Scott Galloway predicts a handful of elite cyborg universities will soon monopolize higher education
by James D. Walsh
New York Post, May 11,2020
In 2017, Scott Galloway anticipated Amazon’s $13.7 billion purchase of Whole Foods a month before it was announced. Last year, he called WeWork on its “seriously loco” $47 billion valuation a month before the company’s IPO imploded. Now, Galloway, a Silicon Valley runaway who teaches marketing at NYU Stern School of Business, believes the pandemic has greased the wheels for big tech’s entrée into higher education. The post-pandemic future, he says, will entail partnerships between the largest tech companies in the world and elite universities. MIT@Google. iStanford. HarvardxFacebook. According to Galloway, these partnerships will allow universities to expand enrollment dramatically by offering hybrid online-offline degrees, the affordability and value of which will seismically alter the landscape of higher education. Galloway, who also founded his own virtual classroom start-up, predicts hundreds, if not thousands, of brick-and-mortar universities will go out of business and those that remain will have student bodies composed primarily of the children of the one percent.
At the same time, more people than ever will have access to a solid education, albeit one that is delivered mostly over the internet. The partnerships he envisions will make life easier for hundreds of millions of people while sapping humanity of a face-to face system of learning that has evolved over centuries. Of course, it will also make a handful of people very, very rich. It may not be long before Galloway’s predictions are put to the test.
While the interview was mainly about on-campus (and off-campus) education and the demise of higher education as we know it, the interview ended with this question and reply by Galloway. Note: JC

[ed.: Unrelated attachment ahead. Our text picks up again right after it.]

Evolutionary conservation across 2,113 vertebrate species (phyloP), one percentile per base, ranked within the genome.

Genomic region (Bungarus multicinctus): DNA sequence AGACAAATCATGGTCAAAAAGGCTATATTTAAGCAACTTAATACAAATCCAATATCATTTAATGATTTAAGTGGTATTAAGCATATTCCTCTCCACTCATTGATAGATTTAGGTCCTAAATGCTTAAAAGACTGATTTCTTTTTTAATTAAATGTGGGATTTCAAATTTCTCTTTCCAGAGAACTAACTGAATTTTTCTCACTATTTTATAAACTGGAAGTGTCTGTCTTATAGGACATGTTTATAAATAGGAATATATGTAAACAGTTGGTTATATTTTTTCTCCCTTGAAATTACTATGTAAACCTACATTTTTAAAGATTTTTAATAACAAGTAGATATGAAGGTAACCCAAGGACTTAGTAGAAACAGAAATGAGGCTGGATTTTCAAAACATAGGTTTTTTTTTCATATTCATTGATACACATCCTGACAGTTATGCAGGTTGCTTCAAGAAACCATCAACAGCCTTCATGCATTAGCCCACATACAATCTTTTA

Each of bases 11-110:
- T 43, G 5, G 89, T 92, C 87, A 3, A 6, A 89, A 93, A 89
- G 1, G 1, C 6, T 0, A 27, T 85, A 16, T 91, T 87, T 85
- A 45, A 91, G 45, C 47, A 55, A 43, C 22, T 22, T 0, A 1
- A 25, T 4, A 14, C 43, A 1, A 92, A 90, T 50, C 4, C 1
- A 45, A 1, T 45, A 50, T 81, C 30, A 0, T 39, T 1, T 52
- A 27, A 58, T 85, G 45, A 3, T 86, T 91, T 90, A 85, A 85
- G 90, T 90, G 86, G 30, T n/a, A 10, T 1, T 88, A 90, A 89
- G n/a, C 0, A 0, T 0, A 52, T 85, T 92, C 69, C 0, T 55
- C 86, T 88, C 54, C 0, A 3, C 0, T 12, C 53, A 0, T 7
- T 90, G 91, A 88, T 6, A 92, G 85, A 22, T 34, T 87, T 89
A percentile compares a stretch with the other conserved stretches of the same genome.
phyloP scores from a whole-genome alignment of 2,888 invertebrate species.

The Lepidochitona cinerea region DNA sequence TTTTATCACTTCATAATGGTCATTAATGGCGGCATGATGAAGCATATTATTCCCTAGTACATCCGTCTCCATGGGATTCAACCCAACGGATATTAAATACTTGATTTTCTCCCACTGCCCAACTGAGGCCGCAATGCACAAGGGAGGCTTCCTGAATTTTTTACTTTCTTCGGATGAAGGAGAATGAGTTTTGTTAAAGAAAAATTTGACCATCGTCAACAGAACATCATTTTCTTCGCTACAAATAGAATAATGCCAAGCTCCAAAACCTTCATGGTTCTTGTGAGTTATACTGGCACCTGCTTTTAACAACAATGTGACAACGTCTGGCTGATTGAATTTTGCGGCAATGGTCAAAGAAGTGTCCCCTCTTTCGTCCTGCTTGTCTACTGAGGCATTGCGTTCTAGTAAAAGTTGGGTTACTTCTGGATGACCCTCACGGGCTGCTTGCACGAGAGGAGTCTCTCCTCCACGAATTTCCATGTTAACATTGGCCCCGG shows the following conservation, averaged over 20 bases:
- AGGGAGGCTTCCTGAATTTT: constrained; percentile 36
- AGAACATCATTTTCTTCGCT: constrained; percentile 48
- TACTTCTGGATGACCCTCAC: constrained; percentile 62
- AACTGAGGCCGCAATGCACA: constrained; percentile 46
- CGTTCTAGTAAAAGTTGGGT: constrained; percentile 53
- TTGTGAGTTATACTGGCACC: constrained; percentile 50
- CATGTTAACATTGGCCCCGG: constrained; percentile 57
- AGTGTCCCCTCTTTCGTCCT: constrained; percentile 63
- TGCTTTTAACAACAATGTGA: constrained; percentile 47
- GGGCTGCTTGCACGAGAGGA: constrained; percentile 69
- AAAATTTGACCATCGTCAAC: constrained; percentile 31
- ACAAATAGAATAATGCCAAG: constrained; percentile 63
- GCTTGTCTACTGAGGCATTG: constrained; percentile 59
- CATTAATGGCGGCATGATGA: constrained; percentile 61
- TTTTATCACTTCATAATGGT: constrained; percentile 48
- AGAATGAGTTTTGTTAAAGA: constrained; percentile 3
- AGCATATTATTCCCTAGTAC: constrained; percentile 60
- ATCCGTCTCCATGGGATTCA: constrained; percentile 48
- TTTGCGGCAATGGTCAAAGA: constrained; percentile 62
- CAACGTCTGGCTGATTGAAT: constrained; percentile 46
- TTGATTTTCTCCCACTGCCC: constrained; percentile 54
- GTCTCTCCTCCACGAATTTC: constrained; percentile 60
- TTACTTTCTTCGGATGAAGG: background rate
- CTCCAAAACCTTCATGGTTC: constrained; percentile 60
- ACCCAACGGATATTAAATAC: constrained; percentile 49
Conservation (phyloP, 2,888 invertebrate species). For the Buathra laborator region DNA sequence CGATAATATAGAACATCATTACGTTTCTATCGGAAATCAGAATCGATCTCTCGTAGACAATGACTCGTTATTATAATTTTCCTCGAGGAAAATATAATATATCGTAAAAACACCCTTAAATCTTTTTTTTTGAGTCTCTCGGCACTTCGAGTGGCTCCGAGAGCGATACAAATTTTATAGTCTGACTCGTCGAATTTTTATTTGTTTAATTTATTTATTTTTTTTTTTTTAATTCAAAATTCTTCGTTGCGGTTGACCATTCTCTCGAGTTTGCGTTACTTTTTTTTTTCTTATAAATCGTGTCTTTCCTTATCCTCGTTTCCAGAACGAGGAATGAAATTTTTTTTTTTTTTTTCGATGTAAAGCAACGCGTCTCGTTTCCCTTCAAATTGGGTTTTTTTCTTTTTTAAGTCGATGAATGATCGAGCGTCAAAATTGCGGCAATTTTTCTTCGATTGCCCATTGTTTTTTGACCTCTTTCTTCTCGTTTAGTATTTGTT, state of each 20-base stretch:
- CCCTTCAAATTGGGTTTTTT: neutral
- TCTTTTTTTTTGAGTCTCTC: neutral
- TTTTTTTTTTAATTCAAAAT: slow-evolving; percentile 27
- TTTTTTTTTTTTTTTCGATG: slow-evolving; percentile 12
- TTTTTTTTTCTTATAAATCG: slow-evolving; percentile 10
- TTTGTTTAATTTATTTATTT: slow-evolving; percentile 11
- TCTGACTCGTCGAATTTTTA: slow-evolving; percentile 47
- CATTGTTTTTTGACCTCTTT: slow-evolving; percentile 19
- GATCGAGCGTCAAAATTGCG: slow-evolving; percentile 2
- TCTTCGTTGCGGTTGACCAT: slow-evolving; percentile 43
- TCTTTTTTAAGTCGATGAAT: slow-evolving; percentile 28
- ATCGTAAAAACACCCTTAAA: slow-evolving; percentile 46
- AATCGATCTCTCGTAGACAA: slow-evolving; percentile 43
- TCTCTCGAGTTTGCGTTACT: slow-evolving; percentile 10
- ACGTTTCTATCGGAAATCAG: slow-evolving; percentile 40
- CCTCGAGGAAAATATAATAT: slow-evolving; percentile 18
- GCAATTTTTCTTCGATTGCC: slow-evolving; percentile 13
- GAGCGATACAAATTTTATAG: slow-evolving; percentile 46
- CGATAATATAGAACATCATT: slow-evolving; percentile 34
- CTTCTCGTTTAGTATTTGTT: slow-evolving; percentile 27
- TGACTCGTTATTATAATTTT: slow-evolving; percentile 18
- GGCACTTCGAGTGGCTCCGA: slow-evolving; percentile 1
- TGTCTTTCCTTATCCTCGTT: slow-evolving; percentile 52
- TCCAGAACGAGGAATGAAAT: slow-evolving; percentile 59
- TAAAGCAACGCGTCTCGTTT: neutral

Will other experiences fill those gaps in humanity? What’s going to replace that campus experience?
There’s an opportunity for something like an AmeriCorps, a Peace Corps, or the Latter-Day Saints mission. Think about mandatory conscription in Israel or Switzerland. It feels like there’s an incredible moment in time for an opportunity to have some sort of Corona Corps, whether we enlist an army of 18-year-olds for tracing or for some sort of social service. Give them the opportunity to serve in the agency of the greatness of others because, if we’re trying to make lemonade out of lemons here, the opportunity might be to mature a generation of people who, when standing next to each other, aren’t focused on their differences.
I think a lot of the progress we made in the ’50s and ’60s, in terms of legislation and bipartisan efforts, was a function of the fact that many of our elected leaders had served in uniform and they felt a sense of America first. Their progressive or their conservative values took a back seat to do what they felt was right for America. It feels like a really wonderful opportunity to create a generation that develops greater cooperation, a comity of man, appreciation for what it means to be an American through some sort of social service.